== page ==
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Salmonella on feces, hides and carcasses in beef slaughter facilities in Venezuela



Salmonella on feces, hides and carcasses in beef slaughter facilities in Venezuela



International Journal of Food Microbiology 166(2): 226-230



This study determined Salmonella prevalence at different stages during the slaughtering in three beef slaughter plants (A, B and C) located in the western region of Venezuela (Zulia and Lara states). Each facility was visited three times at monthly intervals, from the months October through December of 2006. Samples were collected from hides (n=80), fecal grabs (n=80) and carcasses (n=80) at the phases of pre-evisceration, after-evisceration and pre-cooler at three sampling sites on the animals (rump, flank and brisket). Salmonella prevalence was higher on hides (36.3%) than on feces (13.8%) (P<0.05). Differences among slaughter plants for overall Salmonella prevalence were observed (P=0.001; A: 3.5%, B: 11.1%, C: 4.4%). From the isolated strains, Salmonella enterica subspecies enterica ser. Saintpaul, Salmonella ser. Javiana and Salmonella ser. Weltevreden were identified. Cattle feces and hides might be considered as important sources of Salmonella for carcass contamination at different slaughter stages. The presence of potentially pathogenic Salmonella serotypes at the slaughtering stages is an evidence of the circulation of this pathogen in the food environment; its presence could increase consumers' risks of infection if proper food handling and preparation techniques are not followed. These data should serve as a baseline for future comparisons in Salmonella prevalence on beef carcasses to be used by the government and industry in order to establish preventive measures and to better address the risks of Salmonella contamination.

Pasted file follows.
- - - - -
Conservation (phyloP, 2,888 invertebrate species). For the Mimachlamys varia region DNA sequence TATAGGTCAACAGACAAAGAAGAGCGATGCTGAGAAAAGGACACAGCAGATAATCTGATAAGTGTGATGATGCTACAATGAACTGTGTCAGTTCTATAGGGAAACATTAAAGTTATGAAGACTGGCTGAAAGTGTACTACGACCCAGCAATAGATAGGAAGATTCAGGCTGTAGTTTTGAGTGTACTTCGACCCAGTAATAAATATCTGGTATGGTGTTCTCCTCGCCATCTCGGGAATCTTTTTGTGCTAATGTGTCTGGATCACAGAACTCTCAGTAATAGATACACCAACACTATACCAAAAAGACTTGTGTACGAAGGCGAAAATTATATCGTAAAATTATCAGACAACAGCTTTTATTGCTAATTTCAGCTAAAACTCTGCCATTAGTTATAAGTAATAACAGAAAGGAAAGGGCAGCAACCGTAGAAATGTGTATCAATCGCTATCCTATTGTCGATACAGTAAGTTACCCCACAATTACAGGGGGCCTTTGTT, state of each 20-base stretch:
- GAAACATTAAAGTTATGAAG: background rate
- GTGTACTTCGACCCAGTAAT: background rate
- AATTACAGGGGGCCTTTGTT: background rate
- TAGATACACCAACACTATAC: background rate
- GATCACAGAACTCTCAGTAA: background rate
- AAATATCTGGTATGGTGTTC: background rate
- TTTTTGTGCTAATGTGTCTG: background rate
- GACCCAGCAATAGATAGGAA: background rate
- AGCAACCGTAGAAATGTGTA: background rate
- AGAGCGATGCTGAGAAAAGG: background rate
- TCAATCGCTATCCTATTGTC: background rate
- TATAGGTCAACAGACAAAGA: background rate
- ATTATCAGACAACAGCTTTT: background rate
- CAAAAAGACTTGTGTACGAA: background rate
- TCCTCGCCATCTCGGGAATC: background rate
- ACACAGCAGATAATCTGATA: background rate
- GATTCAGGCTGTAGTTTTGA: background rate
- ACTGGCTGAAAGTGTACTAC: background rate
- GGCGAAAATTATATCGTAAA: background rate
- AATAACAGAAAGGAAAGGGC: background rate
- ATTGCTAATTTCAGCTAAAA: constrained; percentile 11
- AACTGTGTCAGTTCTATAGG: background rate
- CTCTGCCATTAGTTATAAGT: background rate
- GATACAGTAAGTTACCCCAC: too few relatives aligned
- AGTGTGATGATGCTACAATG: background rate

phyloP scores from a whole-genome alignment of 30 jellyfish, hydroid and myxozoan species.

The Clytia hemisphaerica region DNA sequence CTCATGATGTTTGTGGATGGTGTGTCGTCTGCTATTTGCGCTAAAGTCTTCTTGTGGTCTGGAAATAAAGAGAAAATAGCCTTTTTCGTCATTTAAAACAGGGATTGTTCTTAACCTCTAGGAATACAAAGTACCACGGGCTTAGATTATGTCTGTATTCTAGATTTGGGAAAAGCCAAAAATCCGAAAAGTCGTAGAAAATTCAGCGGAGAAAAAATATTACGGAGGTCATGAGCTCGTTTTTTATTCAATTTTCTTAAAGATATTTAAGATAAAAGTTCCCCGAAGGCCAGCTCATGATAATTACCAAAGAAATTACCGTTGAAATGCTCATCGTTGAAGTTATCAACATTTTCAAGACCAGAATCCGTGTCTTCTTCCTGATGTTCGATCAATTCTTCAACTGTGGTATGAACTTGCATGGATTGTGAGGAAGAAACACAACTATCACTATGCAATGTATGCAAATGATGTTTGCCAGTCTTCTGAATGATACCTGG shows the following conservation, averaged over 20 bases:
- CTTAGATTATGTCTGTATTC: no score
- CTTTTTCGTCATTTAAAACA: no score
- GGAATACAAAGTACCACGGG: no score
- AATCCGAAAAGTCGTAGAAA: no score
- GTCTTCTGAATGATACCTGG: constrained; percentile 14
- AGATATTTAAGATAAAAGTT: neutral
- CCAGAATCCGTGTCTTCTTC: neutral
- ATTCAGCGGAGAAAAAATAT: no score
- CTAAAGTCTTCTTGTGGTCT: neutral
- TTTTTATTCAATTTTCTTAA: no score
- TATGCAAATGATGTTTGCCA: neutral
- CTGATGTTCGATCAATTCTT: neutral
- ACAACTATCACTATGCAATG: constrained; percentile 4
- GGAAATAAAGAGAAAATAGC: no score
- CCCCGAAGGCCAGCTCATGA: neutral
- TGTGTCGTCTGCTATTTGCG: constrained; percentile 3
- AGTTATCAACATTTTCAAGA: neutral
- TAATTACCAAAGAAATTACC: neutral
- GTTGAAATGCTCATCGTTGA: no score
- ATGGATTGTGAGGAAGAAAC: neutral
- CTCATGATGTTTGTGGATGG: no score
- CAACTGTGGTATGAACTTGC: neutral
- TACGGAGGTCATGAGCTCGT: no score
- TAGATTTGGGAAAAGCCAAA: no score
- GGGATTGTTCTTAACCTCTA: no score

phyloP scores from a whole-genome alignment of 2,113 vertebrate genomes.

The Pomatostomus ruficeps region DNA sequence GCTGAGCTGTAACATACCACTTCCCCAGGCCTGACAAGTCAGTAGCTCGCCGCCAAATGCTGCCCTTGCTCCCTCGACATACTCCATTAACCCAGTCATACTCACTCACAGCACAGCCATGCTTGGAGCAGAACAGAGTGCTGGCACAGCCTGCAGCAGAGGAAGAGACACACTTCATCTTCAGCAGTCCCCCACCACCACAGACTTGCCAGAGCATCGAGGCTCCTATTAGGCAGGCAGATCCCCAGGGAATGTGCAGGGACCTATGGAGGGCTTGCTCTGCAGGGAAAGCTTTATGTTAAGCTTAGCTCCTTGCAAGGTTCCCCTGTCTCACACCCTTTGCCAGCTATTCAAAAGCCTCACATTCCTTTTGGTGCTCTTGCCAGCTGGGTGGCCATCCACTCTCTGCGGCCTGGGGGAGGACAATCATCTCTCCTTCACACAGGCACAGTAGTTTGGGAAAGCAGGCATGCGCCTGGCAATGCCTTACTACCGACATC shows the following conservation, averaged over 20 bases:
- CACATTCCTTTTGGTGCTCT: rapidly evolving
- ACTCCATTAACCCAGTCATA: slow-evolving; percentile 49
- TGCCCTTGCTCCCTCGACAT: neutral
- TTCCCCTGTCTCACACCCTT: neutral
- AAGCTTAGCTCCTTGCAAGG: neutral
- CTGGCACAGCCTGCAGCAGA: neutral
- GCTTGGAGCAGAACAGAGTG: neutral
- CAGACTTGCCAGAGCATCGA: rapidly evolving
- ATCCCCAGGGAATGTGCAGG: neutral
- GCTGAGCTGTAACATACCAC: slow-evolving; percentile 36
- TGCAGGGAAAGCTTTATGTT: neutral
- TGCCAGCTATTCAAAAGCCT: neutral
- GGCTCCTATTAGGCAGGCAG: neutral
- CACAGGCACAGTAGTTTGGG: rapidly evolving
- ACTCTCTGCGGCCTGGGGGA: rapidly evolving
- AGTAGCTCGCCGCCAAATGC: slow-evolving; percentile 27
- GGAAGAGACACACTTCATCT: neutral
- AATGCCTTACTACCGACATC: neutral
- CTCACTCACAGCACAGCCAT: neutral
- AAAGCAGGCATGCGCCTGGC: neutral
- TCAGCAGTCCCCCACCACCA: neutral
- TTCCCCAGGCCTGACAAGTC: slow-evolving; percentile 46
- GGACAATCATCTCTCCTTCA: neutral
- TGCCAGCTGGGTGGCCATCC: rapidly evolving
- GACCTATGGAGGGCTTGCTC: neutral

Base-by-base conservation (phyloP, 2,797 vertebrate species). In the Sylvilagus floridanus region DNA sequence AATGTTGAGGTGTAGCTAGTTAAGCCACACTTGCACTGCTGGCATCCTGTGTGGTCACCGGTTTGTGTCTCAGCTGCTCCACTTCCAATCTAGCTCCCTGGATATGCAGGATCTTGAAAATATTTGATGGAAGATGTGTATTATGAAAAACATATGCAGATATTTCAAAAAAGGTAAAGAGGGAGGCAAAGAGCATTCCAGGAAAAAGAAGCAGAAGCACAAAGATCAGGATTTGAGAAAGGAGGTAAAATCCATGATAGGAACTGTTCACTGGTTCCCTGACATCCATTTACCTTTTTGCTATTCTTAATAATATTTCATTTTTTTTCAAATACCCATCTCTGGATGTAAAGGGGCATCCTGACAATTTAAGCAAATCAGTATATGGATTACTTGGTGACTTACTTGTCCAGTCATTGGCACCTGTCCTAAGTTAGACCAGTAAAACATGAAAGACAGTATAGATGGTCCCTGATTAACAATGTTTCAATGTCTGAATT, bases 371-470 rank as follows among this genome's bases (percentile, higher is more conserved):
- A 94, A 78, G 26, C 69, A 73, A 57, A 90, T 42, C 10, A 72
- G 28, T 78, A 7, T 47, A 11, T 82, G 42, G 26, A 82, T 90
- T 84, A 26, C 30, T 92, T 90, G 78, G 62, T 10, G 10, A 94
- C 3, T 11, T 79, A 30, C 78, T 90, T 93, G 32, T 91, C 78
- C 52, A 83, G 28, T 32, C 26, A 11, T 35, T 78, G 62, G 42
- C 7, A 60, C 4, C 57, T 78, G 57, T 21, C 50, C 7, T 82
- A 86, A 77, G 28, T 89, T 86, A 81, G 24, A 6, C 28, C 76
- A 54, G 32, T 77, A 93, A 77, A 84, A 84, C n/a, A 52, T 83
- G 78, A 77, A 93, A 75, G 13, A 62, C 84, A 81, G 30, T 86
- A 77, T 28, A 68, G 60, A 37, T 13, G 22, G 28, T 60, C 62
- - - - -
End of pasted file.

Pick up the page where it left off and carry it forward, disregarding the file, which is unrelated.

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Accession: 036980841

Download citation: RISBibTeXText

PMID: 23973832

DOI: 10.1016/j.ijfoodmicro.2013.07.009


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